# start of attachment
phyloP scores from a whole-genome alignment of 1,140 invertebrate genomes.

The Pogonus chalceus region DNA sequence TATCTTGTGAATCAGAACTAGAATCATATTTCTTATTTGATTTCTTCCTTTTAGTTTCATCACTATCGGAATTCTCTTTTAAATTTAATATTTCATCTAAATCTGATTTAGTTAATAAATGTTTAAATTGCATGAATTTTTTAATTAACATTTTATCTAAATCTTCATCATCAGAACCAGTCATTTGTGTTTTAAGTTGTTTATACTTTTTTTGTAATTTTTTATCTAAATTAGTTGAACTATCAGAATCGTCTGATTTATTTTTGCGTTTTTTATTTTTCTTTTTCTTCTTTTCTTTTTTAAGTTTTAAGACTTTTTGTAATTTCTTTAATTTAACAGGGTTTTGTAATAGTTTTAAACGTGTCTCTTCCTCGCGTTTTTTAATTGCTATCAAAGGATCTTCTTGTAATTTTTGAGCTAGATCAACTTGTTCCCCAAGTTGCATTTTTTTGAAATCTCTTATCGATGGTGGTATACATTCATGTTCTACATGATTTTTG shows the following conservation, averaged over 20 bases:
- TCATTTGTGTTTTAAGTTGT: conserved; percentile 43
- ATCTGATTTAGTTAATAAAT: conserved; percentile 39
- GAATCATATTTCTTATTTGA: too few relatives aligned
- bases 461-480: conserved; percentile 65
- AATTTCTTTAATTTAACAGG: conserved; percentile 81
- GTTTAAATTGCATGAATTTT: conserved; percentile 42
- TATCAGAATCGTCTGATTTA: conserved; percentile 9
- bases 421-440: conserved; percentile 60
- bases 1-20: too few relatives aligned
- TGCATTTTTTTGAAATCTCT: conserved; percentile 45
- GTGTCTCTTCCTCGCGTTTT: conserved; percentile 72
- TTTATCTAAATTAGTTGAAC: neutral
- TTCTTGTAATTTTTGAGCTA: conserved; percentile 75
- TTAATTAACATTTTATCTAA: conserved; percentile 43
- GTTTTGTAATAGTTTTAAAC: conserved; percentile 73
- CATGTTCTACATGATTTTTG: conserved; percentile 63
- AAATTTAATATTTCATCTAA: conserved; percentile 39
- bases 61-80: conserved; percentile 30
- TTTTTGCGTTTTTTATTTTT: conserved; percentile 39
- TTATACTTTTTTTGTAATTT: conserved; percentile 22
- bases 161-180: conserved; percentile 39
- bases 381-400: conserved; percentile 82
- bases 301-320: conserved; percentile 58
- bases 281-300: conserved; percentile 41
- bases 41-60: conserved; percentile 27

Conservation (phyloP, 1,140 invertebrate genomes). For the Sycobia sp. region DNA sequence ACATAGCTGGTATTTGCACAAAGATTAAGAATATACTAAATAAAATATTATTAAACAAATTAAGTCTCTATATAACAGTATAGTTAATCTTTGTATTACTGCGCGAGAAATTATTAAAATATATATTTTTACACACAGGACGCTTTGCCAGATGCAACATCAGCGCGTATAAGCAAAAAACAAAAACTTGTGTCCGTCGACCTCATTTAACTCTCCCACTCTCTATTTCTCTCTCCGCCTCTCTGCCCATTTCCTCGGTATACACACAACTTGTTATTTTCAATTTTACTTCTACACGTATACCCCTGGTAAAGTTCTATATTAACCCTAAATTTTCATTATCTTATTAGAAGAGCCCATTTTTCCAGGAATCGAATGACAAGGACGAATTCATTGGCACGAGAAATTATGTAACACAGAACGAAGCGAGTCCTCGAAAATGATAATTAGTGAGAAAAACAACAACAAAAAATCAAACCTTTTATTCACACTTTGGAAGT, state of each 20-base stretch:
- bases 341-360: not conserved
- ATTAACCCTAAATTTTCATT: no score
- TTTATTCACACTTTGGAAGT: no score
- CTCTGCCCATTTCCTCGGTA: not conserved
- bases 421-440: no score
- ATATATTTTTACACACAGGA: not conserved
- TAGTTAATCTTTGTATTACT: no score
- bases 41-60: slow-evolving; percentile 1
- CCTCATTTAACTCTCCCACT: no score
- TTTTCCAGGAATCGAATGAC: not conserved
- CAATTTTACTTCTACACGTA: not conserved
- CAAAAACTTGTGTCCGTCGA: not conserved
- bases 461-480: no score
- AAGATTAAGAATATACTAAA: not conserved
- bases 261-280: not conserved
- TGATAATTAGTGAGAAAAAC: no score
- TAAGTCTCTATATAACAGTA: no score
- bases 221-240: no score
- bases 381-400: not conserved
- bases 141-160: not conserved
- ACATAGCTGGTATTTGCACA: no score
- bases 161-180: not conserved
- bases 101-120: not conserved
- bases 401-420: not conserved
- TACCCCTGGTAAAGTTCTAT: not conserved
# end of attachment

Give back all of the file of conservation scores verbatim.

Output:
phyloP scores from a whole-genome alignment of 1,140 invertebrate genomes.

The Pogonus chalceus region DNA sequence TATCTTGTGAATCAGAACTAGAATCATATTTCTTATTTGATTTCTTCCTTTTAGTTTCATCACTATCGGAATTCTCTTTTAAATTTAATATTTCATCTAAATCTGATTTAGTTAATAAATGTTTAAATTGCATGAATTTTTTAATTAACATTTTATCTAAATCTTCATCATCAGAACCAGTCATTTGTGTTTTAAGTTGTTTATACTTTTTTTGTAATTTTTTATCTAAATTAGTTGAACTATCAGAATCGTCTGATTTATTTTTGCGTTTTTTATTTTTCTTTTTCTTCTTTTCTTTTTTAAGTTTTAAGACTTTTTGTAATTTCTTTAATTTAACAGGGTTTTGTAATAGTTTTAAACGTGTCTCTTCCTCGCGTTTTTTAATTGCTATCAAAGGATCTTCTTGTAATTTTTGAGCTAGATCAACTTGTTCCCCAAGTTGCATTTTTTTGAAATCTCTTATCGATGGTGGTATACATTCATGTTCTACATGATTTTTG shows the following conservation, averaged over 20 bases:
- TCATTTGTGTTTTAAGTTGT: conserved; percentile 43
- ATCTGATTTAGTTAATAAAT: conserved; percentile 39
- GAATCATATTTCTTATTTGA: too few relatives aligned
- bases 461-480: conserved; percentile 65
- AATTTCTTTAATTTAACAGG: conserved; percentile 81
- GTTTAAATTGCATGAATTTT: conserved; percentile 42
- TATCAGAATCGTCTGATTTA: conserved; percentile 9
- bases 421-440: conserved; percentile 60
- bases 1-20: too few relatives aligned
- TGCATTTTTTTGAAATCTCT: conserved; percentile 45
- GTGTCTCTTCCTCGCGTTTT: conserved; percentile 72
- TTTATCTAAATTAGTTGAAC: neutral
- TTCTTGTAATTTTTGAGCTA: conserved; percentile 75
- TTAATTAACATTTTATCTAA: conserved; percentile 43
- GTTTTGTAATAGTTTTAAAC: conserved; percentile 73
- CATGTTCTACATGATTTTTG: conserved; percentile 63
- AAATTTAATATTTCATCTAA: conserved; percentile 39
- bases 61-80: conserved; percentile 30
- TTTTTGCGTTTTTTATTTTT: conserved; percentile 39
- TTATACTTTTTTTGTAATTT: conserved; percentile 22
- bases 161-180: conserved; percentile 39
- bases 381-400: conserved; percentile 82
- bases 301-320: conserved; percentile 58
- bases 281-300: conserved; percentile 41
- bases 41-60: conserved; percentile 27

Conservation (phyloP, 1,140 invertebrate genomes). For the Sycobia sp. region DNA sequence ACATAGCTGGTATTTGCACAAAGATTAAGAATATACTAAATAAAATATTATTAAACAAATTAAGTCTCTATATAACAGTATAGTTAATCTTTGTATTACTGCGCGAGAAATTATTAAAATATATATTTTTACACACAGGACGCTTTGCCAGATGCAACATCAGCGCGTATAAGCAAAAAACAAAAACTTGTGTCCGTCGACCTCATTTAACTCTCCCACTCTCTATTTCTCTCTCCGCCTCTCTGCCCATTTCCTCGGTATACACACAACTTGTTATTTTCAATTTTACTTCTACACGTATACCCCTGGTAAAGTTCTATATTAACCCTAAATTTTCATTATCTTATTAGAAGAGCCCATTTTTCCAGGAATCGAATGACAAGGACGAATTCATTGGCACGAGAAATTATGTAACACAGAACGAAGCGAGTCCTCGAAAATGATAATTAGTGAGAAAAACAACAACAAAAAATCAAACCTTTTATTCACACTTTGGAAGT, state of each 20-base stretch:
- bases 341-360: not conserved
- ATTAACCCTAAATTTTCATT: no score
- TTTATTCACACTTTGGAAGT: no score
- CTCTGCCCATTTCCTCGGTA: not conserved
- bases 421-440: no score
- ATATATTTTTACACACAGGA: not conserved
- TAGTTAATCTTTGTATTACT: no score
- bases 41-60: slow-evolving; percentile 1
- CCTCATTTAACTCTCCCACT: no score
- TTTTCCAGGAATCGAATGAC: not conserved
- CAATTTTACTTCTACACGTA: not conserved
- CAAAAACTTGTGTCCGTCGA: not conserved
- bases 461-480: no score
- AAGATTAAGAATATACTAAA: not conserved
- bases 261-280: not conserved
- TGATAATTAGTGAGAAAAAC: no score
- TAAGTCTCTATATAACAGTA: no score
- bases 221-240: no score
- bases 381-400: not conserved
- bases 141-160: not conserved
- ACATAGCTGGTATTTGCACA: no score
- bases 161-180: not conserved
- bases 101-120: not conserved
- bases 401-420: not conserved
- TACCCCTGGTAAAGTTCTAT: not conserved